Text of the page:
Mauritius offshore formation is administered through agents that are licensed as providers of trust services. Rules for Mauritius offshore trust formation require trustees to be either bodies corporate or persons that are qualified and authorized to provide Mauritius trust services.

Mauritius offshore trust formation rules state that there must be no more than four trustees per trust at any one time. In trust formation, it is recommended that the settlor hands over a memoranda or letter of wishes to the trustee to expressly state and clarify the objectives and terms of the trust. The Trusts Act also allows the beneficiary to present a letter of wishes to the trustee upon offshore trust formation or thereafter.

Mauritius trusts are ideal asset protection entities and if used with a Mauritius offshore company is even more effective. Mauritius companies are classified as Category 1 Global Business (GBC1) and Category 2 Global Business Company (GBC2). For reliable asset protection, the shares of a GBC2, for example, can be transferred to a Mauritius trust. This kind of asset protection strategy is two and allows the business owner(s) to be protected by limited liability of the Mauritius company, protect assets through ownership by the Mauritius company and further shield the ownership of those assets by transferring them to a Mauritius.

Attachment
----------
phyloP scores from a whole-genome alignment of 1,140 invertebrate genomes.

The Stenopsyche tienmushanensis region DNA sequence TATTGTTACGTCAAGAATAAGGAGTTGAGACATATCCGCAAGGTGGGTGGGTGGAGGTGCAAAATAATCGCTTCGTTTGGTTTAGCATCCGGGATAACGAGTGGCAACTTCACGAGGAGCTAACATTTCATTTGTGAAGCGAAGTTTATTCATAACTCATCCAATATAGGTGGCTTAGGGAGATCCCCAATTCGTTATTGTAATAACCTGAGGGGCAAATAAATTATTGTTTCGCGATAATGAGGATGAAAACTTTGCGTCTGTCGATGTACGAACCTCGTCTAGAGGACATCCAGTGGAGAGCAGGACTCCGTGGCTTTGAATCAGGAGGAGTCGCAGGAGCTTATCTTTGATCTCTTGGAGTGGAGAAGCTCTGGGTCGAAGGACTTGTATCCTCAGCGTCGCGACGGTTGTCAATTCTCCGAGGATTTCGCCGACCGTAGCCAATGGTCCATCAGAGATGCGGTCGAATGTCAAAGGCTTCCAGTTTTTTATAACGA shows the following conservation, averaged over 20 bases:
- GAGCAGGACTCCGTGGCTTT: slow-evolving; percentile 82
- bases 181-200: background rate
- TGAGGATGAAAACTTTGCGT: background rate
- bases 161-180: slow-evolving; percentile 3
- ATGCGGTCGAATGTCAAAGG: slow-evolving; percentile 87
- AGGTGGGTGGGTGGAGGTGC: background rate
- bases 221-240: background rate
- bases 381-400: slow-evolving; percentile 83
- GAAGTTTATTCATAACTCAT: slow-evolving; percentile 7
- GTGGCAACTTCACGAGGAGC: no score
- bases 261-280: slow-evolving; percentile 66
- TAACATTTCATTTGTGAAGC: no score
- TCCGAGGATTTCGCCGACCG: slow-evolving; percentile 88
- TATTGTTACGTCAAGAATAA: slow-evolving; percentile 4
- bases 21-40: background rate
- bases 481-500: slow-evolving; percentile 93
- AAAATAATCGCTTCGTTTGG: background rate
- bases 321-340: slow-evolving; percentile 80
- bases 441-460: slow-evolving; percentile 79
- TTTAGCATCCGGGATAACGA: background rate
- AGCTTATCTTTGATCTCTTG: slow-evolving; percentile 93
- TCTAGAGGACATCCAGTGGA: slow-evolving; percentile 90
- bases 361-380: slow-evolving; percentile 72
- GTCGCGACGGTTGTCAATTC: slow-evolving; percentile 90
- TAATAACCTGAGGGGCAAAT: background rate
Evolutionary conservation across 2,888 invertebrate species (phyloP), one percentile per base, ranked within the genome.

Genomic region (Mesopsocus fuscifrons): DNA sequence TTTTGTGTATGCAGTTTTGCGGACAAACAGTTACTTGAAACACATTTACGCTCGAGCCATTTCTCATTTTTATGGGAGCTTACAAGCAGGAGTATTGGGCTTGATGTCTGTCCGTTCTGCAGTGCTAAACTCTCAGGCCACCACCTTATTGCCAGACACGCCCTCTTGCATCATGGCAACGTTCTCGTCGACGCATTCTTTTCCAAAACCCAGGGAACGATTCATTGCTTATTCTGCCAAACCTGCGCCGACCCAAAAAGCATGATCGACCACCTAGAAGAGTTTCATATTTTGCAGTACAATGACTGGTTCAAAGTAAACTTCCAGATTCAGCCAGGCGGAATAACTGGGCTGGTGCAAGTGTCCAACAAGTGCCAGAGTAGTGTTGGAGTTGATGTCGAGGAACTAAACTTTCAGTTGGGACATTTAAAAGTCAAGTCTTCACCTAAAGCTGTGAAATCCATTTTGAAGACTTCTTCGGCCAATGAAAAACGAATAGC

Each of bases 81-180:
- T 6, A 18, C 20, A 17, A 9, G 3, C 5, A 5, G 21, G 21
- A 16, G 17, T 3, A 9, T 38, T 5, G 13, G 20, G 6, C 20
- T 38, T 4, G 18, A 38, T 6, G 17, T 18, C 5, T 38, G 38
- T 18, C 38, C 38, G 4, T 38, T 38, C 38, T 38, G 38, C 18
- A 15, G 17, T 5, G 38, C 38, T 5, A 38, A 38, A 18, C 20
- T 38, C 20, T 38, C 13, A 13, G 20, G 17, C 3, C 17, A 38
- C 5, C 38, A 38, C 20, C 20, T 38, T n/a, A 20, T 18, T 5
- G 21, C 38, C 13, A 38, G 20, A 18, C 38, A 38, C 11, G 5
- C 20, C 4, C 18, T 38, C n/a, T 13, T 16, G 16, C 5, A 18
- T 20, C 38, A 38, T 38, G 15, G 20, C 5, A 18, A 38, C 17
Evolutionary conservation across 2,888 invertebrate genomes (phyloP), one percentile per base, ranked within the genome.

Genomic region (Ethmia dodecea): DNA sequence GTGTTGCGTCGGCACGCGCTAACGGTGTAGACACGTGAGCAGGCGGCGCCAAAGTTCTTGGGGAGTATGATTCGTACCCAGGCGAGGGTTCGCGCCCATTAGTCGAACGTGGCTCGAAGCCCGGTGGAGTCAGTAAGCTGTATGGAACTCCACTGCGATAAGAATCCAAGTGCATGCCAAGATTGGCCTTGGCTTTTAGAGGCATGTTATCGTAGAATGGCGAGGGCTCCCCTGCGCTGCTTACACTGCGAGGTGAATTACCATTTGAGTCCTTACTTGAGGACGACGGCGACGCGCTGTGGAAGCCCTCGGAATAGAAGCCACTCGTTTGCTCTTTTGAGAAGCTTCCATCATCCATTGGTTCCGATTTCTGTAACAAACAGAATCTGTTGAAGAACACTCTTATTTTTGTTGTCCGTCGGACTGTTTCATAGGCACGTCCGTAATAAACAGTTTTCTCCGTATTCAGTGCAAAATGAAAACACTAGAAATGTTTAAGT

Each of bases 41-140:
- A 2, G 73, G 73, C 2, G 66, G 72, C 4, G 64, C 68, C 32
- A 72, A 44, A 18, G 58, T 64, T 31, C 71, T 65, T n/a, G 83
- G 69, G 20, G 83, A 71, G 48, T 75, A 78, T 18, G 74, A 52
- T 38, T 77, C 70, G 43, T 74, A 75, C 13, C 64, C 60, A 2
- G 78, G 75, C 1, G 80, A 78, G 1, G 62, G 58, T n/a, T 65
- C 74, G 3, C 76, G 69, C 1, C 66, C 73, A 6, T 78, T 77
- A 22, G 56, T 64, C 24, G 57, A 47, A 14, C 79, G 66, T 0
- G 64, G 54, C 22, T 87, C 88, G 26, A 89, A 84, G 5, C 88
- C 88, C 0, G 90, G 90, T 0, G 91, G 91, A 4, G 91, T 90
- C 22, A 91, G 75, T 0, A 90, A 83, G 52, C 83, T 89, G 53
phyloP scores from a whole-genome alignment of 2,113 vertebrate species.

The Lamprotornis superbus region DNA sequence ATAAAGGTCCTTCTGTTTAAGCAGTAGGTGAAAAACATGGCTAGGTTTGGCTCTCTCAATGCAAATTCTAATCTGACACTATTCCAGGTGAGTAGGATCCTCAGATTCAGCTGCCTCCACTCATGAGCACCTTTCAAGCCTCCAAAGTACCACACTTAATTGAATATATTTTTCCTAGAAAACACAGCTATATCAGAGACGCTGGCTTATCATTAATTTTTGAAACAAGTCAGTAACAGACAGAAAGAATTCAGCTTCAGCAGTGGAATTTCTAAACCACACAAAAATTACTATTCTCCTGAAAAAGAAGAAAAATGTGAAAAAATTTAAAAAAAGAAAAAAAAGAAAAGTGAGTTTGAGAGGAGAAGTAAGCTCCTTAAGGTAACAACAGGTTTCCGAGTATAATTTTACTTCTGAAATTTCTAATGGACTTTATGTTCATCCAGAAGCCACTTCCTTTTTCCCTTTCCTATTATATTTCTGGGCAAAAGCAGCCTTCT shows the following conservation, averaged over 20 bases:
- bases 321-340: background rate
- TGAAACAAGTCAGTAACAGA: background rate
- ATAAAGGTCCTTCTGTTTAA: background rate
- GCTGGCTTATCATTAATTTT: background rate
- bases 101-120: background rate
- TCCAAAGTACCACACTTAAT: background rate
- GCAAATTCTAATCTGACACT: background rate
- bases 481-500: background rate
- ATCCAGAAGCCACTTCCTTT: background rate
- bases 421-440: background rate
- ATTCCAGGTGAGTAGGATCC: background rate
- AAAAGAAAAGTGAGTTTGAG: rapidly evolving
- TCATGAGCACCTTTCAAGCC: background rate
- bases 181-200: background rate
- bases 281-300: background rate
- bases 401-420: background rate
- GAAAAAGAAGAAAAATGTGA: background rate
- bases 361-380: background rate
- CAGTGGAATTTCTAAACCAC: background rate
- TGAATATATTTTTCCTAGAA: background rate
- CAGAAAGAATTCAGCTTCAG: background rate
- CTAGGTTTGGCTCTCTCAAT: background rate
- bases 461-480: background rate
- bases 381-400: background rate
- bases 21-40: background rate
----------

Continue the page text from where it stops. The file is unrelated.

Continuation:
Taxation in Mauritius is relatively low in comparison to many other countries. From July 1, 1998 a 15% flat tax was introduced for all category 1 companies in Mauritius in order to make it easier for local companies in Mauritius to compete with other foreign and offshore companies. This created a level playing field for Mauritius companies and invigorated the domestic business climate. Between July 1998 and June 30, 2002, Mauritius companies that were formed before July 1998 were given the opportunity to choose being taxed from a range of 0% to 35%. Mauritius companies that did not make a decision by the end of June 30, 2002 became subject to the standard 15% tax rate in July of 2002.

Although category 2 Mauritius companies are tax exempt, they are unable to benefit from anti-double tax treaties that exist between Mauritius and other countries. Taxation in Mauritius is relatively favorable to category1companies in Mauritius that are classified as resident Société. But income tax in Mauritius is imposed on all associates of the Société are subject to income tax on share of income for every Société to which they are associated.

This said, Mauritius is an attractive location for going offshore. Mauritius trusts are thoroughly regulated and along with offshore insurance Mauritius companies and other entities offer great opportunities for investing offshore, lowering tax expenditure and protecting assets.